Welles Crowther is a hero you should know. And I’m Dr. Ross Porter.

Heroes You Should Know: Jennifer Bricker

 

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Jennifer Bricker was raised with one rule, “Never say ‘can’t’!”

 

But what if you’re left at the hospital by your parents the day of your birth because you have no legs?  And what if your dream is to be a gymnast, and play basketball and softball, and eventually be a star in Hollywood?  ‘Never say can’t’ doesn’t just sound unrealistic…it sounds cruel.

 

But for this amazing young woman, who was adopted by amazing parents, it was the phrase that gave her life direction.

 

Jennifer grew up idolizing Olympic gold medal gymnast Dominique Moceanu.  So at 7 she began to work with her father on a trampoline.  And by high school she had become the Illinois state tumbling champion.  And yes, she also played high school softball and basketball.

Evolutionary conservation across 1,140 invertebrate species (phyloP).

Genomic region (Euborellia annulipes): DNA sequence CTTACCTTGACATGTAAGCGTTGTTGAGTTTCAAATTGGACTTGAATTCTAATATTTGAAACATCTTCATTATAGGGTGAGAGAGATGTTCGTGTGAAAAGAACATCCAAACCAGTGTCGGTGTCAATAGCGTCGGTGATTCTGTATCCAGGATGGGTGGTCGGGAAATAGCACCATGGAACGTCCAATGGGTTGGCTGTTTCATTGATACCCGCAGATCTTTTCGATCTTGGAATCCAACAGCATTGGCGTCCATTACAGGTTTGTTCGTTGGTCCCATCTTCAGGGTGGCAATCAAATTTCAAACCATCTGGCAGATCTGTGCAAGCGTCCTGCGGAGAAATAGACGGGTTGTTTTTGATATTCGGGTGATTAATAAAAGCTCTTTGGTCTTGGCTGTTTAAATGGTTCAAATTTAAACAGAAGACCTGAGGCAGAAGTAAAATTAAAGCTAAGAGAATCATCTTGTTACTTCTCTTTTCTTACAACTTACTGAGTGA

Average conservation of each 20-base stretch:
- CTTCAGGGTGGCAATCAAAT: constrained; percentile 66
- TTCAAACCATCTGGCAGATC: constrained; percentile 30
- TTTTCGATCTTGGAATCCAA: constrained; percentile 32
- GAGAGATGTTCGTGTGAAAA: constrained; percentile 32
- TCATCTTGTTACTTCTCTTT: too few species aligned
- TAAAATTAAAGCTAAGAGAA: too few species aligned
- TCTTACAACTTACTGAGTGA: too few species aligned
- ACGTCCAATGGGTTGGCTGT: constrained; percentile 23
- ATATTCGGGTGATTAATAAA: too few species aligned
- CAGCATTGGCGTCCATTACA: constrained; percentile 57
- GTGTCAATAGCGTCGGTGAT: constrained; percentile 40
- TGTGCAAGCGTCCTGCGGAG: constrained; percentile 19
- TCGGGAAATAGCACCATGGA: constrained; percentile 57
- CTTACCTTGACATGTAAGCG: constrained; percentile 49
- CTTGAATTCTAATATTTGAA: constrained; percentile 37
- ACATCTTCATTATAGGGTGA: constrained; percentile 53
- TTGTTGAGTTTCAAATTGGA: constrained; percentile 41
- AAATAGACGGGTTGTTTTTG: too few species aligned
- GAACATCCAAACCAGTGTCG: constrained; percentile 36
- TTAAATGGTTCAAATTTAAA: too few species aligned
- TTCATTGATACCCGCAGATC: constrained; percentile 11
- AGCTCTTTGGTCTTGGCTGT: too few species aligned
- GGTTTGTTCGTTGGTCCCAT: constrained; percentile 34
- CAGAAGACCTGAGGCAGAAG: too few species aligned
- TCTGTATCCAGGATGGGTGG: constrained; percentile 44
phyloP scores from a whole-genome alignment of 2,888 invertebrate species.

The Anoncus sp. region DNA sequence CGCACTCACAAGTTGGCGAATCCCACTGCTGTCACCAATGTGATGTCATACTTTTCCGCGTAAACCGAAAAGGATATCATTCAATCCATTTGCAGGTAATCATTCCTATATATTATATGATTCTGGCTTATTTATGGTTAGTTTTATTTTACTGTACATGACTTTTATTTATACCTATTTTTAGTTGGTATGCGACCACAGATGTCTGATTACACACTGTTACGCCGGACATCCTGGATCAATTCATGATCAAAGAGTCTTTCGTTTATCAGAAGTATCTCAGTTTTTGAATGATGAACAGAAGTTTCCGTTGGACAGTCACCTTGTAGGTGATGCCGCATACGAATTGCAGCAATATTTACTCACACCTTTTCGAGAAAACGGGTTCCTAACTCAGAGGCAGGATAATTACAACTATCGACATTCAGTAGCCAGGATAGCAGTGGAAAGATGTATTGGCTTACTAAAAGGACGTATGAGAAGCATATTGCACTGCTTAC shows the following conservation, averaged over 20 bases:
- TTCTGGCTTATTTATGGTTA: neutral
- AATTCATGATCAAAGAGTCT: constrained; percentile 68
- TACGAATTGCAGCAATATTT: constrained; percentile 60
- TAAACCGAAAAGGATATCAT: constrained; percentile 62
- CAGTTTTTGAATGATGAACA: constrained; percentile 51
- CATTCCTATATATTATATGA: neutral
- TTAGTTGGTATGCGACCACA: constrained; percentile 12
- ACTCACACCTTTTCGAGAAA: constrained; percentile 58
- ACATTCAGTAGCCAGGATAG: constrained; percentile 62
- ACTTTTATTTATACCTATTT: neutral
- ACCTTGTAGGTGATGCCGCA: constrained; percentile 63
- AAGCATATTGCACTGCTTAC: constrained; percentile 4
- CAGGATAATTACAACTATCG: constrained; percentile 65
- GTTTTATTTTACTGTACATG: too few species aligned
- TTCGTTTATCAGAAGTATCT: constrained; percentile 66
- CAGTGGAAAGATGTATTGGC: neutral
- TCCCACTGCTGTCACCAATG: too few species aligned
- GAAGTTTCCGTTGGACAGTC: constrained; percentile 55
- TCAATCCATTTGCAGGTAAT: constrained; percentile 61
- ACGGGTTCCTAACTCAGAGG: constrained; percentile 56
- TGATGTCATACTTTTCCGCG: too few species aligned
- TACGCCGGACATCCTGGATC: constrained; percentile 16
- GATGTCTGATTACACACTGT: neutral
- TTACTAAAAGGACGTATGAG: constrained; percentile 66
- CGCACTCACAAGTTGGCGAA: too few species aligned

But one question continued to nag her…who were her birth parents?  At 16 she asked and learned that her last name had been…Moceanu…and her idol growing up, gold medalist Dominique Moceanu…was in fact her birth sister.

 

Jennifer tracked down the contact information of her hero, sent her proof of their relationship, and then phoned her sister.

 

Jennifer recalled highlights of that first conversation…that they were sisters, that Jennifer was also a gymnast, and oh yeah, that she had no legs.  Is it any wonder that little sister is now big sister’s hero?

 

Jennifer presently lives in Hollywood, has toured as an acrobat with Brittany Spears, and is training for an upcoming aerial performance at the Lincoln Center.

 

Jennifer Bricker is a hero you should know. And I’m Dr. Ross Porter.